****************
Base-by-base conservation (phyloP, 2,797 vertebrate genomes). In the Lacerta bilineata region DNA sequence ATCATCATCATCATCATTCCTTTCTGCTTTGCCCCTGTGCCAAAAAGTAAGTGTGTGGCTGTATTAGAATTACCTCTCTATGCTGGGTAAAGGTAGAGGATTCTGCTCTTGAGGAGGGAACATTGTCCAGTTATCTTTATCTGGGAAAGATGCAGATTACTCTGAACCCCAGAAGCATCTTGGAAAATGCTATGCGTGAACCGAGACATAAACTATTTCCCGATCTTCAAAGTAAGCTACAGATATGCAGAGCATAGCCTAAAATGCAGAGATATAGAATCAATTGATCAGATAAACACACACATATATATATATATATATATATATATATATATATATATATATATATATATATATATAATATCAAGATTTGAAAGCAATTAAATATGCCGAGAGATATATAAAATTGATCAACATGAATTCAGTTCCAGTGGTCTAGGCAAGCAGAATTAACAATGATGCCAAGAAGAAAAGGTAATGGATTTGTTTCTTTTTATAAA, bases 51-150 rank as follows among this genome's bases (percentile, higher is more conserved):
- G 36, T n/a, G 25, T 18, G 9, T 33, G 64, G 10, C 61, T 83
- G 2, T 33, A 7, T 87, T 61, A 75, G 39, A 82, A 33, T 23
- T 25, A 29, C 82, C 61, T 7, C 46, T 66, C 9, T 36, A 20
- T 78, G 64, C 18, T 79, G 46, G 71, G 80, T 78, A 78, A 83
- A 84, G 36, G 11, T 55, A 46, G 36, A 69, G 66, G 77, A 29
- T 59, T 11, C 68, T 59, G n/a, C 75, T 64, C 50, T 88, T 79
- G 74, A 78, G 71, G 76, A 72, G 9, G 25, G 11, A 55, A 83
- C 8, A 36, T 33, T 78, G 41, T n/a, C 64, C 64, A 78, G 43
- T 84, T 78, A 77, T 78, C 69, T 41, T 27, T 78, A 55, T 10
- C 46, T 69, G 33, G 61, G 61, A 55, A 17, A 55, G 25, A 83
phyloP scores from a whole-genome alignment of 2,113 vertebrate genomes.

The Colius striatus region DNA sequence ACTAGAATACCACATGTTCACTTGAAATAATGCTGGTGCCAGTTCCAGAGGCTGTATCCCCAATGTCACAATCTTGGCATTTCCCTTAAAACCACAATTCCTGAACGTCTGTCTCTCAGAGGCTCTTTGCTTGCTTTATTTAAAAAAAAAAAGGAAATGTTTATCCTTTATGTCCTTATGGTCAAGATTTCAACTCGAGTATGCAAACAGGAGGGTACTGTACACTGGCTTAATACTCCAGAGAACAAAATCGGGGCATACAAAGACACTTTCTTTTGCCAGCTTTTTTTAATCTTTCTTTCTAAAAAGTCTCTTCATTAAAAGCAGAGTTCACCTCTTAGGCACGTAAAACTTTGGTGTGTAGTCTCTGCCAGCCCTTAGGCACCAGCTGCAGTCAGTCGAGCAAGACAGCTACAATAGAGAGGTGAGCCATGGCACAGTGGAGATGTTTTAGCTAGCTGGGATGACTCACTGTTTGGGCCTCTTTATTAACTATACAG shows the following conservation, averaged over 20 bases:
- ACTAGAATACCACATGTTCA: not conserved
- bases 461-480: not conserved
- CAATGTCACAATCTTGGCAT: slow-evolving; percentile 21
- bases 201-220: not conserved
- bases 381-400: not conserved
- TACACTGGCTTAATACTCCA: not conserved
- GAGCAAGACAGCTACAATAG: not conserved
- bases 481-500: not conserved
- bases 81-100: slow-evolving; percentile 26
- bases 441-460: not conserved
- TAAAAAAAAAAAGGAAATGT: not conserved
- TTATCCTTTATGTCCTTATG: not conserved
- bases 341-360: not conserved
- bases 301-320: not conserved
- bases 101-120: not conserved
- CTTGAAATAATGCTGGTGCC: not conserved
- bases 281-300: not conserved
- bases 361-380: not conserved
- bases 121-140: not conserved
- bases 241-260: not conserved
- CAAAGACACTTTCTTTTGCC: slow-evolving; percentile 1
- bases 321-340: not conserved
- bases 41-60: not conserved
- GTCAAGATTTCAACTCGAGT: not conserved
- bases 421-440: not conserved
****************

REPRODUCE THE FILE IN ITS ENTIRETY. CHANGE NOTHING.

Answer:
Base-by-base conservation (phyloP, 2,797 vertebrate genomes). In the Lacerta bilineata region DNA sequence ATCATCATCATCATCATTCCTTTCTGCTTTGCCCCTGTGCCAAAAAGTAAGTGTGTGGCTGTATTAGAATTACCTCTCTATGCTGGGTAAAGGTAGAGGATTCTGCTCTTGAGGAGGGAACATTGTCCAGTTATCTTTATCTGGGAAAGATGCAGATTACTCTGAACCCCAGAAGCATCTTGGAAAATGCTATGCGTGAACCGAGACATAAACTATTTCCCGATCTTCAAAGTAAGCTACAGATATGCAGAGCATAGCCTAAAATGCAGAGATATAGAATCAATTGATCAGATAAACACACACATATATATATATATATATATATATATATATATATATATATATATATATATATATATAATATCAAGATTTGAAAGCAATTAAATATGCCGAGAGATATATAAAATTGATCAACATGAATTCAGTTCCAGTGGTCTAGGCAAGCAGAATTAACAATGATGCCAAGAAGAAAAGGTAATGGATTTGTTTCTTTTTATAAA, bases 51-150 rank as follows among this genome's bases (percentile, higher is more conserved):
- G 36, T n/a, G 25, T 18, G 9, T 33, G 64, G 10, C 61, T 83
- G 2, T 33, A 7, T 87, T 61, A 75, G 39, A 82, A 33, T 23
- T 25, A 29, C 82, C 61, T 7, C 46, T 66, C 9, T 36, A 20
- T 78, G 64, C 18, T 79, G 46, G 71, G 80, T 78, A 78, A 83
- A 84, G 36, G 11, T 55, A 46, G 36, A 69, G 66, G 77, A 29
- T 59, T 11, C 68, T 59, G n/a, C 75, T 64, C 50, T 88, T 79
- G 74, A 78, G 71, G 76, A 72, G 9, G 25, G 11, A 55, A 83
- C 8, A 36, T 33, T 78, G 41, T n/a, C 64, C 64, A 78, G 43
- T 84, T 78, A 77, T 78, C 69, T 41, T 27, T 78, A 55, T 10
- C 46, T 69, G 33, G 61, G 61, A 55, A 17, A 55, G 25, A 83
phyloP scores from a whole-genome alignment of 2,113 vertebrate genomes.

The Colius striatus region DNA sequence ACTAGAATACCACATGTTCACTTGAAATAATGCTGGTGCCAGTTCCAGAGGCTGTATCCCCAATGTCACAATCTTGGCATTTCCCTTAAAACCACAATTCCTGAACGTCTGTCTCTCAGAGGCTCTTTGCTTGCTTTATTTAAAAAAAAAAAGGAAATGTTTATCCTTTATGTCCTTATGGTCAAGATTTCAACTCGAGTATGCAAACAGGAGGGTACTGTACACTGGCTTAATACTCCAGAGAACAAAATCGGGGCATACAAAGACACTTTCTTTTGCCAGCTTTTTTTAATCTTTCTTTCTAAAAAGTCTCTTCATTAAAAGCAGAGTTCACCTCTTAGGCACGTAAAACTTTGGTGTGTAGTCTCTGCCAGCCCTTAGGCACCAGCTGCAGTCAGTCGAGCAAGACAGCTACAATAGAGAGGTGAGCCATGGCACAGTGGAGATGTTTTAGCTAGCTGGGATGACTCACTGTTTGGGCCTCTTTATTAACTATACAG shows the following conservation, averaged over 20 bases:
- ACTAGAATACCACATGTTCA: not conserved
- bases 461-480: not conserved
- CAATGTCACAATCTTGGCAT: slow-evolving; percentile 21
- bases 201-220: not conserved
- bases 381-400: not conserved
- TACACTGGCTTAATACTCCA: not conserved
- GAGCAAGACAGCTACAATAG: not conserved
- bases 481-500: not conserved
- bases 81-100: slow-evolving; percentile 26
- bases 441-460: not conserved
- TAAAAAAAAAAAGGAAATGT: not conserved
- TTATCCTTTATGTCCTTATG: not conserved
- bases 341-360: not conserved
- bases 301-320: not conserved
- bases 101-120: not conserved
- CTTGAAATAATGCTGGTGCC: not conserved
- bases 281-300: not conserved
- bases 361-380: not conserved
- bases 121-140: not conserved
- bases 241-260: not conserved
- CAAAGACACTTTCTTTTGCC: slow-evolving; percentile 1
- bases 321-340: not conserved
- bases 41-60: not conserved
- GTCAAGATTTCAACTCGAGT: not conserved
- bases 421-440: not conserved